Math intervention course set as standard for 7th graders
January 10, 2007
Math 7 sounds like the logical course for seventh graders. Currently, 59 percent of Park City seventh-grade students are enrolled in it. But the state of Utah considers Math 7 an intervention course for students not ready for the recommended pre-algebra.
So why is Math 7 the course most prescribed for seventh grade students? According to Lars Nordfelt, the Park City district math specialist, "As a district, we are very concerned about this situation. We currently have 59 percent of our seventh graders enrolled in Math 7, which the state describes as an intervention course." He goes on to give three main causes for this.
"In the past, we have thought of Math 7 as a mainstream course to prepare students for pre-algebra.. Our typical sequence has been Math 6 in sixth grade, Math 7 in seventh grade, then pre-algebra in eighth grade. We have a portion of our students who take Math 7 or pre-algebra in sixth grade and by eight grade these students are enrolled in algebra or beyond," he said, via e-mail.
He went on to say, "our elementary math curriculum places an emphasis on mathematical thinking and problem solving, with less emphasis on rote memorization of basic facts. Our process for placing students in appropriate courses places an emphasis on memorization of basic math facts, with less emphasis on mathematical thinking and problem solving."
Jerry Evans, a secondary mathematics specialist at the Utah State Office of Education, said that the state suggests pre-algebra for seventh grade students, but that is only a guideline, and that it is up to school districts to decide what courses best suit the needs of their students.
Yale University Associate Director of Admissions, Rob Jackson, said, "Seventh- grade courses are not an issue for us. Certainly we expect students to have had geometry, algebra, algebra 2 and above." He said that it is understood that intermediate schools and high schools throughout the country offer different curriculums. He did say what Yale is most concerned about is a student’s grade point average and the rigor of the coursework taken by a student.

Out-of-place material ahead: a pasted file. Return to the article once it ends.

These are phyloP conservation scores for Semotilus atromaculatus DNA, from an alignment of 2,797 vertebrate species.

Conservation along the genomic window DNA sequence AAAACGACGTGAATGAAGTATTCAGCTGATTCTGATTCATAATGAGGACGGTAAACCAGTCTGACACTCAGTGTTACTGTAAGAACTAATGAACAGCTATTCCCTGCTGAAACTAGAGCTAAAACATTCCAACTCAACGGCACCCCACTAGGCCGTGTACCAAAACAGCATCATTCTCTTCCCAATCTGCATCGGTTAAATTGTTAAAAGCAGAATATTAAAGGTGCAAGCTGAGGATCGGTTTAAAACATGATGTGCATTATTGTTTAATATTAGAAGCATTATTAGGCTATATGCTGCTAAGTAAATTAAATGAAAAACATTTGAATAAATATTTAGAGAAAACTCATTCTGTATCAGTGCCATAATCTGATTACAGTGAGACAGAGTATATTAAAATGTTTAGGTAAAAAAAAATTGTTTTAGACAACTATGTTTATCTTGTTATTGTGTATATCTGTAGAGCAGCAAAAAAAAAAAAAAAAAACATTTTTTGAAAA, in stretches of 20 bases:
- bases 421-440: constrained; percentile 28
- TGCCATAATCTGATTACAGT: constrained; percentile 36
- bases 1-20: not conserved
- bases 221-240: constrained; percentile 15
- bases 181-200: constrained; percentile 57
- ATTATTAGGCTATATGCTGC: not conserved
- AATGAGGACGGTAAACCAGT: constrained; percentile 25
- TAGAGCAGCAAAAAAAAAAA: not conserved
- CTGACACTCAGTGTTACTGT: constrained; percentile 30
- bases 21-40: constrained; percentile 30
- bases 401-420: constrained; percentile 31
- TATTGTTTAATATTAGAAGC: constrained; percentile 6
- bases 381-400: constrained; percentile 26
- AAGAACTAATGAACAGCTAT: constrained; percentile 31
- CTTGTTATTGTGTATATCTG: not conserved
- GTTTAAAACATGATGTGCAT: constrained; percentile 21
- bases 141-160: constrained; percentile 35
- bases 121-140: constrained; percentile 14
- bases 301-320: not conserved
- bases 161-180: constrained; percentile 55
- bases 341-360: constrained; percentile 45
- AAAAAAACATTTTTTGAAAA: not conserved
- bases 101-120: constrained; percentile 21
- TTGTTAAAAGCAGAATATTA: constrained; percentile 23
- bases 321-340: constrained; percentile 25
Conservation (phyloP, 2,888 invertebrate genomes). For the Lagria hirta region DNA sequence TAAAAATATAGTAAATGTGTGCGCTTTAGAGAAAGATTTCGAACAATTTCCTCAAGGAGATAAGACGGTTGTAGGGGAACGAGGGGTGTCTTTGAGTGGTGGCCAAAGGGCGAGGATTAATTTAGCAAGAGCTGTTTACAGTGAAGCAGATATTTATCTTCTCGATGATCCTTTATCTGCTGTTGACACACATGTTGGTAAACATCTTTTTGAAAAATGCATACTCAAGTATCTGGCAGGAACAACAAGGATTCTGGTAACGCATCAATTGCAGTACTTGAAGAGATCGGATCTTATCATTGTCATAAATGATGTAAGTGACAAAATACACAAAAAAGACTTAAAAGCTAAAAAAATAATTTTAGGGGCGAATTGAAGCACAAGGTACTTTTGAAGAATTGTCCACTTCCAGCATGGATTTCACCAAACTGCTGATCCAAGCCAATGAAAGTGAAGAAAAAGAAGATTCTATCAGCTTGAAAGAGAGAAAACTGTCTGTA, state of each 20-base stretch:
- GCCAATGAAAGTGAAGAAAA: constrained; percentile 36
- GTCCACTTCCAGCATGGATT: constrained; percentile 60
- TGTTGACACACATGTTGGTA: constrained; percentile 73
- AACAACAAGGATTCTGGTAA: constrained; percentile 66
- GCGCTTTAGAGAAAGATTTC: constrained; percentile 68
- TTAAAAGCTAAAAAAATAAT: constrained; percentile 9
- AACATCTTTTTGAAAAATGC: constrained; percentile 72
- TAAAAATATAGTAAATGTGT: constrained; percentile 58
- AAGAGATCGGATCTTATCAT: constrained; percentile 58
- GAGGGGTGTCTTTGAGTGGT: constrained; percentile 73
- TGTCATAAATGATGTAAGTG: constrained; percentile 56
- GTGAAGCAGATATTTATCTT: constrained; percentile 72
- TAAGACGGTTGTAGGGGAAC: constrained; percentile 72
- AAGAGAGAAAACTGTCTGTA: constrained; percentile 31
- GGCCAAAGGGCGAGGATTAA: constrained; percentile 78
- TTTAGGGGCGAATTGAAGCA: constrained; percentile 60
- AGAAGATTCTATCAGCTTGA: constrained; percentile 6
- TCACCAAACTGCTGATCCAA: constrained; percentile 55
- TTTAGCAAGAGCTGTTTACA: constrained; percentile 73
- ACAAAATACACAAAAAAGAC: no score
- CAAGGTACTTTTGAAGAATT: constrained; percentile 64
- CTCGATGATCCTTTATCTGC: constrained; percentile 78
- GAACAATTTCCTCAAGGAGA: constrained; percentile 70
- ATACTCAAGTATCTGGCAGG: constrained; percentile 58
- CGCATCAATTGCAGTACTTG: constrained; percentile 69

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Nordfelt sees the need to make pre-algebra the recommended course for seventh- grade students.
"There needs to be a change in thinking of our teachers, counselors and administrators, so we understand that Math 7 in the seventh grade is an intervention course. Our typical sequence should be Math 6 in sixth grade, followed by pre-algebra in seventh grade. Seventh graders should only enroll in Math 7 if they have not mastered the concepts of Math 6."
In addition, he said, "Elementary teachers need to supplement our curriculum with more practice of basic facts. Parents can help with this by assisting their children with practice at home. We have an excellent elementary math curriculum, but it is lacking in helping students master basic math facts. Our students are best served by an emphasis on mathematical thinking and memorization of basic facts."
He also suggested a change in the placement process so students are assessed on what they really need to know to be successful in the next course.
A change in policy may help future students, but will not help current seventh- grade students who are in Math 7 but might best be served if they had been placed in pre-algebra.
Nordfelt said, "I wish there was something more we could do for these students now, but if we tried to move them ahead to pre-algebra at this point, they would miss some skills necessary for skills in algebra." He added, "being in Math 7 in seventh grade is not such a bad place. If they continue in the standard sequence, they can enroll in college algebra and trigonometry for college credit in the 12th grade, which meets or exceeds university expectations. If they take geometry at the same time as honors intermediate algebra, they could enroll in AP calculus in 12th grade, a course that less than 10 percent of high school seniors take nationwide. But this may not be the best course of action for the majority of students.
He said he is concerned, though, that some students may be pushed ahead too fast and may then get discouraged and not reach their potential.
"We are not teaching Math 7 as an ‘intervention course,’" he said. "In all of our courses we assess where the students are, then we move them forward. Seventh graders in Math 7 are strengthening their math foundation, which they build upon in future courses."